I was heartened to hear the Minister tell the House that he had no wish to exclude anyone who, by the application of a reasonable pensions scheme, could be brought within the orbit of private pensions provisions. He spoke, quite fairly, about the difficulty that exists of complying with both the contracting-out conditions in schemes of the type about which we have been talking under the amendment. This is the heart of the difficulty with which we are faced and the reason why the Opposition felt that they had to put forward the amendment this afternoon.The Minister spoke about the money purchase schemes and the almost emotional objection which is felt in some quarters to the provision of those schemes. I understand that, although I do not go quite as far as the Minister in my objections to them. When I put forward the amendment I had no wish to suggest that we should be turning the clock back. As the Minister believes that money purchase schemes would, by and large, be doing just that, I can quite understand that he wants to lay down conditions so that as many people as possible can be covered by them, but that they can be guaranteed the return on their contributions which the people in large occupational pension schemes can reasonably hope to enjoy. The Minister did not quite answer the point made by my hon. Friend the Member for Somerset, North (Mr. Dean) when he said that any arrangements made to accommodate the type of schemes we are talking about would, first, have to be simple, secondly, have to have the financial obligations measurable and, thirdly, have to take into account the fact that cross-subsidisation was difficult. I do not want to press him particularly on that, but as he went on to say, fairly and favourably, that without the acceptance of the amendment our objective could be achieved, I hove that he can—also by simplicity—tell us that he has understood what my hon. Friend was saying and that that triple requirement, plus anything else, might well, without amending the Bill, be built into the type of scheme about which we are talking.
I entirely agree with the hon. Gentleman about the merits of simplicity. The difficulty is always that we cannot allow simplicity to become an enemy of equity. However, it will be possible, on the evidence that is coming forward, to devise schemes for which there can be a money purchase basis but in which the final salary level of provision is guaranteed. This is a matter of funding, and we should not call them money purchase schemes at all in future because the nature of the animal has changed. They have become inflation-proofed and it would be to the detriment of the development of good centralised schemes if we were to use that terminology.
I understand perfectly what the Minister says. It was useful that he intervened to place on record that he understands the need for simplicity. I, in turn, must concede that I understand the difficulty of achieving simplicity. If anyone had listened to our deliberations yesterday evening, "simplicity" is about the last word they would have employed in describing them. Nevertheless, to aim at the greatest possible degree of simplicity is something that does not divide the Minister and myself; on the contrary, it unites us.The Minister said that he could not accept the amendment, and, by implication, did not agree that the amendment was necessary. For the purpose of arranging the debate we felt that it was wise to table the amendment. If, instead of accepting our amendment, the Minister is asking us to accept his good faith, that he wants the same as we do but that it may have to be achieved in a different way from that outlined in the amendment, I have no objection.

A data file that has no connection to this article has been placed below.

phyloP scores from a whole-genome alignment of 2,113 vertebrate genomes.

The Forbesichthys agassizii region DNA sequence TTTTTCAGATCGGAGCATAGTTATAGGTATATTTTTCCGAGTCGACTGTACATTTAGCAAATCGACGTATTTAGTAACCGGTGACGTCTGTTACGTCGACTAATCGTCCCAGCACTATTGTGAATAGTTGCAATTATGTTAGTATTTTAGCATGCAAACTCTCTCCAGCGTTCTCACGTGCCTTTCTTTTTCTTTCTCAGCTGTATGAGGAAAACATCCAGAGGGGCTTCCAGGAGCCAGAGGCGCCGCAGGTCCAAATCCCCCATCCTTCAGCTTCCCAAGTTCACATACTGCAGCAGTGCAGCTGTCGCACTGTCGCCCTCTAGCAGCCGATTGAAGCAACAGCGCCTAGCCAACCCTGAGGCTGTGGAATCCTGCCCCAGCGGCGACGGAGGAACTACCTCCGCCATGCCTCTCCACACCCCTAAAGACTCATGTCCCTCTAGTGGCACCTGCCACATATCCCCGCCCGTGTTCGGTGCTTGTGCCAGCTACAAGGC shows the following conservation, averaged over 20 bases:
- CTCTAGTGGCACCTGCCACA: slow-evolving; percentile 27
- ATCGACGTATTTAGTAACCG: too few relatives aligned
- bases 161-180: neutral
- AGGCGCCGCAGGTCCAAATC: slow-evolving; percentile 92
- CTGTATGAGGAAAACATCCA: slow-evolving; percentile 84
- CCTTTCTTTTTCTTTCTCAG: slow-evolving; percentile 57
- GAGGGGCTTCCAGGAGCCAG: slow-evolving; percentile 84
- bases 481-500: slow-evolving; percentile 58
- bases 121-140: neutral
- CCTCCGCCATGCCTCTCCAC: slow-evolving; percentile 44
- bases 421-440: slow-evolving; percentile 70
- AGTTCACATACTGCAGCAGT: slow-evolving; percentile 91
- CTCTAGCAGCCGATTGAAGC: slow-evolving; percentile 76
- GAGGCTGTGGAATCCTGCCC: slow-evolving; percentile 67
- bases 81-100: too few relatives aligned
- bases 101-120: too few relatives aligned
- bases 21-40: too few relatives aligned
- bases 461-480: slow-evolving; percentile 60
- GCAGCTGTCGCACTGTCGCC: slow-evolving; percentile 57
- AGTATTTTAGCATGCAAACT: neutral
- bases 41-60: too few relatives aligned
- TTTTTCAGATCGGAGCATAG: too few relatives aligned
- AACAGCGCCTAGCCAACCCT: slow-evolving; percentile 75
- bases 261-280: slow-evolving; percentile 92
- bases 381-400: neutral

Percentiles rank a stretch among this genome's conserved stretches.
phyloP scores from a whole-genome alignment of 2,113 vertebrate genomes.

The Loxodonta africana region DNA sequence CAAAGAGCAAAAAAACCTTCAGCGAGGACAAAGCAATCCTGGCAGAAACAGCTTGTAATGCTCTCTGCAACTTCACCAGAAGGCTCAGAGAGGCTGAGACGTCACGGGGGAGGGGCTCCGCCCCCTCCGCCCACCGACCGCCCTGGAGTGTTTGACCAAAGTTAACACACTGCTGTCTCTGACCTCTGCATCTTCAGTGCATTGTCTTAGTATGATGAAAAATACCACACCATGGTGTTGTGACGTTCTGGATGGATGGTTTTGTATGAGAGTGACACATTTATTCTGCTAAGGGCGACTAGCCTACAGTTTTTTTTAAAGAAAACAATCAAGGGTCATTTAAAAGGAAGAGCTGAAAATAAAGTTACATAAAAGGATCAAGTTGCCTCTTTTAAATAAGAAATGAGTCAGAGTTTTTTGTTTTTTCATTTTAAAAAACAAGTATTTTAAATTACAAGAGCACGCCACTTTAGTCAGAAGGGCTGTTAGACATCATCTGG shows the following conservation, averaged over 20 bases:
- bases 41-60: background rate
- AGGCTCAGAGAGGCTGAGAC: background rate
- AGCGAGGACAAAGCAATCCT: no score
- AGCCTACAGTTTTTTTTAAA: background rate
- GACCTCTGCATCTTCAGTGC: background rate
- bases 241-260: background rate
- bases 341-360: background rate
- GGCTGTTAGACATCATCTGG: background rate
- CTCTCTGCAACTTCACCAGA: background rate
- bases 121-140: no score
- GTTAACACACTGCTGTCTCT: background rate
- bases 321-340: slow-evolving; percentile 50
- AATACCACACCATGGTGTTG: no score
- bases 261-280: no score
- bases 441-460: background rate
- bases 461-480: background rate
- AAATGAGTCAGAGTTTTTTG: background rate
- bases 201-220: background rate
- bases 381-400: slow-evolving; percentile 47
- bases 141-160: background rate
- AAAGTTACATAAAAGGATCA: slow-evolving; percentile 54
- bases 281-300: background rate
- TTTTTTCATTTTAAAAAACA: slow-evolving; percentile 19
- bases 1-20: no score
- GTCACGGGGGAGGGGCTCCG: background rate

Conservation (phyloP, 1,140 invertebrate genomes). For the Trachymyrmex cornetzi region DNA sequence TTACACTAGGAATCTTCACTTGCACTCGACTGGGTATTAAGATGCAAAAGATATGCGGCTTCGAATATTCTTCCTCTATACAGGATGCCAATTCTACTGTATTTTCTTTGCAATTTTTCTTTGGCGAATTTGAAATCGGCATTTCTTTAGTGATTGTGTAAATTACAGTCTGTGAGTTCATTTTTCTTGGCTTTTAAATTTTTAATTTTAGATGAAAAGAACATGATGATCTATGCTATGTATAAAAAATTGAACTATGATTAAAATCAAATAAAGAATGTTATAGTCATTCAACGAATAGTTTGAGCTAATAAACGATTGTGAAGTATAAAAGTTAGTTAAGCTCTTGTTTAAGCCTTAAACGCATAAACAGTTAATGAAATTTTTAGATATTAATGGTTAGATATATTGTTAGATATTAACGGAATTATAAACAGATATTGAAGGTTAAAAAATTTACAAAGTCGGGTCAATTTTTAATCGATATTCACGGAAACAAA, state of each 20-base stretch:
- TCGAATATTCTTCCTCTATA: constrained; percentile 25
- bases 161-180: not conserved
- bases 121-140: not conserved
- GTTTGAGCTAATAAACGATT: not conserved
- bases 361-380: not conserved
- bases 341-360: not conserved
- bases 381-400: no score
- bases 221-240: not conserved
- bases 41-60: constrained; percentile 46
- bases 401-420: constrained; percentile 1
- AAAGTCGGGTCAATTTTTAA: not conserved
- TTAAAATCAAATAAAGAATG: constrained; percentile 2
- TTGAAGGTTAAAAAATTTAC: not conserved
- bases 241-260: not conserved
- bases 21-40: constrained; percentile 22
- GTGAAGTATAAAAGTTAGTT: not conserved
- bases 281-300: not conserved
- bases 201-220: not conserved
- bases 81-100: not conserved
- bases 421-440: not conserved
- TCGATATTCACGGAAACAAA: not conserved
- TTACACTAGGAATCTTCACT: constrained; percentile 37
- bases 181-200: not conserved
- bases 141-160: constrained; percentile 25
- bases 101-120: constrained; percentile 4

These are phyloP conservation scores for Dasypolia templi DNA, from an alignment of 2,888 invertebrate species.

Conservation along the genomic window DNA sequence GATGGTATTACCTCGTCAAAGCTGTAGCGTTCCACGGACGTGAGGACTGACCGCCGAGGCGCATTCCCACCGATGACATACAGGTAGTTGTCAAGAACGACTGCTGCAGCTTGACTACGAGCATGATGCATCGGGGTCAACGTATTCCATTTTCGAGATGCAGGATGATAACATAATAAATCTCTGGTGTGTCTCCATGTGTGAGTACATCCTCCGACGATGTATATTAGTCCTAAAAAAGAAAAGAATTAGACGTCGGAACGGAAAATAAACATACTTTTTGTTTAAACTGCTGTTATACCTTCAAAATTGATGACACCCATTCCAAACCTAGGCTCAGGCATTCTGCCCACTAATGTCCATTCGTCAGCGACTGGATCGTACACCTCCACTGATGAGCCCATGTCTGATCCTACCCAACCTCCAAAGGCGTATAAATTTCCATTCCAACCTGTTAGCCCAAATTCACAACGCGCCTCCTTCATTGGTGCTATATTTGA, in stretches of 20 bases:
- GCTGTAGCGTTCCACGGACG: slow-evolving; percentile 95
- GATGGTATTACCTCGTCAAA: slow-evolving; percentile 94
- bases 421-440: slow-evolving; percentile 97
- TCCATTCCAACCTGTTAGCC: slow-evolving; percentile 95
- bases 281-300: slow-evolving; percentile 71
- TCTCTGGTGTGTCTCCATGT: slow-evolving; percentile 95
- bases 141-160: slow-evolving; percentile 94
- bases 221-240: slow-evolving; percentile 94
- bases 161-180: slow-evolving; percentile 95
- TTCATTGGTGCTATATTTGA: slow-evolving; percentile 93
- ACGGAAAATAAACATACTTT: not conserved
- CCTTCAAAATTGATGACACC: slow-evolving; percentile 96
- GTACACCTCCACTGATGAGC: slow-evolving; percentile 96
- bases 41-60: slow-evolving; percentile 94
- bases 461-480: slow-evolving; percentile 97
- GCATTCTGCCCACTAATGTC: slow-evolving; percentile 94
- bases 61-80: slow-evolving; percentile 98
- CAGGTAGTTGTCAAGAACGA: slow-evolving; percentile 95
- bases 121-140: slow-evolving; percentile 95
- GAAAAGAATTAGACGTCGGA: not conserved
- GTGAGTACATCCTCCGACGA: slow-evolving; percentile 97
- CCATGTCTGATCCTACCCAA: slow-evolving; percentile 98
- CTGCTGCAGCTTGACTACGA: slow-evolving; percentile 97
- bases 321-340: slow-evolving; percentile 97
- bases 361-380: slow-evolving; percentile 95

That is precisely what I want to achieve.
On that basis it would be uncharitable if we were to continue to press the amendment any further. It would be churlish indeed if I were to suggest that we should press it any further.Before officially asking leave to withdraw the amendment, I would like to point out that the Minister completed his remarks with a challenge to the pensions industry. Not for the first time has he shown a high degree of faith in one of the bastions of private enterprise. It has warmed the hearts of many of the strong supporters of private enterprise in Standing Committee A that he did so during the Committee's proceedings. The Minister was absolutely right to say that he wanted to have the maximum number of people brought within occupational pension schemes. That is what we have said since the introduction of the Bill and that continues to be our purpose. We want to include in occupational pension schemes many of those in industries in which at present it is difficult to achieve such schemes. However, if we accept from the Government that there are difficulties in achieving that, it is partly up to the occupational pensions industry to find an acceptable formula. I do not believe that the pensions industry will be found wanting. It will continue to pursue the challenge given to it by the Minister this afternoon. In all these circumstances the outcome of the amendment is distinctly favourable. We know that the Government, the Opposition and the private pensions industry are all on the same side and are pressing for the same thing. Therefore, Mr. Deputy Speaker, I do not wish to pursue Amendment No. 22.
Is the hon. Gentleman asking for leave to withdraw it?
I am indeed. I beg to ask leave to withdraw the amendment.
Amendment by leave withdrawn.